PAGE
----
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Paging As A Platform For Public Safety Response

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November 2005
White Paper


Citizens around the world are demanding more accountability from their Governments concerning public safety in the event of a disaster.

Natural disasters such as floods, bush fires, tropical storms and earth quakes cause billions of dollars damage each year to homes, businesses and infrastructure along with serious disruption to communities. Scientific research indicates that more of these extreme natural events can be expected in the future. There is also growing concern globally regarding the likelihood of a viral pandemic.

In addition to natural disasters and in the wake of September 11, 2001 the world has witnessed terrorist attacks and terrorist activity in many countries. This phenomenon is with us to stay at least for the foreseeable future, and no country would appear to be exempt.

Against this backdrop of natural and man made disasters responsible Governments have adopted a fundamental shift in focus towards cost effective, evidence based disaster mitigation. This represents a move beyond disaster response and reaction towards anticipation and mitigation.

The political consequences to Governments who fail in their accountability are significant, as we are seeing in the USA as a result of the Tornadoes that hit New Orleans, and in Britain as a result of the terrorist attacks targeted at users of the public transport systems.

This paper looks at the role communications, and in particular radio paging, plays as a tool to assist those organizations responsible for the preparedness and response to disasters.

Governments are increasingly adopting an “all hazards” approach as the basis by which they manage hazard and risks, whether natural, technological or human induced. Consequently governments (whether regional, state, national) do not use a separate set of management arrangements for a particular category of disaster.

Universally, and consistent with best practice, governments deal with emergencies by addressing the consequences for individuals, communities, effected sectors of industry infrastructure and the economy.

By taking an “all hazards” approach the arrangements developed for handling for example natural disasters, will be consistent with directions taken for other emergencies.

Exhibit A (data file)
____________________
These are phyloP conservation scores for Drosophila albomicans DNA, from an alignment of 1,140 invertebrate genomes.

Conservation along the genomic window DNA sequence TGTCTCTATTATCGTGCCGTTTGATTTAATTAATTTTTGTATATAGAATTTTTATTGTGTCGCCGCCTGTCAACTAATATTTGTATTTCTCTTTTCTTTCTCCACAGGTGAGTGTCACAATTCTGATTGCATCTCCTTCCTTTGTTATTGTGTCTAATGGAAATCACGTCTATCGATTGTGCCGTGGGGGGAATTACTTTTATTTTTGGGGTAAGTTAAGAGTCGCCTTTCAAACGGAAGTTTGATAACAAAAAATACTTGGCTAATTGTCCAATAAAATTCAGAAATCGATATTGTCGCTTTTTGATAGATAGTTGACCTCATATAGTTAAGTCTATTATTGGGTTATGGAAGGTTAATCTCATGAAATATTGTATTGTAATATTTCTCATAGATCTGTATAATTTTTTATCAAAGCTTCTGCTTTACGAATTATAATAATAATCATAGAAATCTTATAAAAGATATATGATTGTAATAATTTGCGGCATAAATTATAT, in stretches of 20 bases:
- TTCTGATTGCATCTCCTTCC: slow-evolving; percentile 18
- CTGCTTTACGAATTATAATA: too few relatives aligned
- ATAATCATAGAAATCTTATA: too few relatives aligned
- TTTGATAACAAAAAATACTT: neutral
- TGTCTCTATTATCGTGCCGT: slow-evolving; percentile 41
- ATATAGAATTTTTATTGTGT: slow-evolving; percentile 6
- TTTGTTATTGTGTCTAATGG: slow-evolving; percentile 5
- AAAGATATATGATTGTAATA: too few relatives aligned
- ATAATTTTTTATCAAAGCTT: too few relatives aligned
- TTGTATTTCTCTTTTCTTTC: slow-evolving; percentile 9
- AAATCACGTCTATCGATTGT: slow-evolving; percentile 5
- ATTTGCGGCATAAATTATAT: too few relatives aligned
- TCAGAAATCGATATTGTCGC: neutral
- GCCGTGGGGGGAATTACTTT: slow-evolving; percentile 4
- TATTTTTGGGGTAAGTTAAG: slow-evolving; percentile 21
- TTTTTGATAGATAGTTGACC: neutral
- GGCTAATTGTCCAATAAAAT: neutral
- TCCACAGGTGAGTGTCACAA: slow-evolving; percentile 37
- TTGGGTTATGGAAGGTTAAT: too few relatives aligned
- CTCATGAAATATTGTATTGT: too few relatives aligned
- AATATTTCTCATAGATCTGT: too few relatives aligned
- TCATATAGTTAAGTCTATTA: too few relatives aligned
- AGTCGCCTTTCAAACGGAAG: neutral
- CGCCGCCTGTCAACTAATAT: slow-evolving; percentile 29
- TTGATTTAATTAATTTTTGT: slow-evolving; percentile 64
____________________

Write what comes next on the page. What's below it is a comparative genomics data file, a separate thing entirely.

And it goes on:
Usually State/Territory/Regional governments or local authorities have principal accountability for disaster preparedness and are fully responsible for managing any natural disaster within their jurisdiction.

In many cases national governments have established umbrella organizations to manage disasters at a national level. These organizations generally report to their government entity through a “portfolio” and are responsible for among others things to take a leadership role in policy, education and training, co-ordination and risk mitigation. Vision statements of such organizations will be along the lines of “safer sustainable communities”.

State authorities such as the Police, Ambulance, Fire Fighting Services, Emergency Response Services including such groups as the local Life Saving Club are usually the first to be called to an emergency because of entrenched processes and standard operating procedures.

These units, and often a combination of two or three units responding together, are usually the first to be called to an emergency, depending on the type of call out and the location.

Of the lessons learnt after September 11 the most important was that cooperation and goodwill has to exist between all levels of the response team, Federal/National, State/Territory and local government authorities, the business sector and emergency response organizations.

Also identified as key to operational success were, interoperability, standardized communications systems, compatible equipment and information sharing to enable a coordinated multi-agency approach to emergency management.

Global Standards Collaboration (GSC) Resolution GSC-8/1 (2003) concludes that emergency communication can be partitioned into concerns covering communication for the following:

There is a considerable body of work being developed in Europe right now to suggest that paging is the most effective method of communication available to address the Authority to Citizens requirement, particularly in hybrid devices such as a paging receiver built into every mobile phone. Other forms of communications do not meet stated objectives.

This paper will deal with communications concerning those people first called to respond to a situation. However Infostream has a large amount of material available on the broader issues which can be made available upon request.

While there has been considerable focus by governments over the last few years on catastrophic disasters, by far the majority of disasters are more localized and usually caused by fire and flood often outside of metropolitan areas.

In these cases it is usually the fire fighting and emergency response teams (sometimes referred to as Emergency Service Organizations or ESO’s) that are first to be called out. These teams are then usually supported by Police, Ambulance and other like bodies as required.

In most cases the ESO response teams are made up of career personnel (full time employees of the agency) and volunteers who make up the majority of the total ESO human resources.

Volunteers are seen in many counties as an indispensable part of the disaster and emergency management capability and these countries are nurturing their volunteers by providing legal protection, incentives, recognition and training.

In places like Australia it would be virtually impossible to manage all emergency events without volunteers due to the population distribution of the country.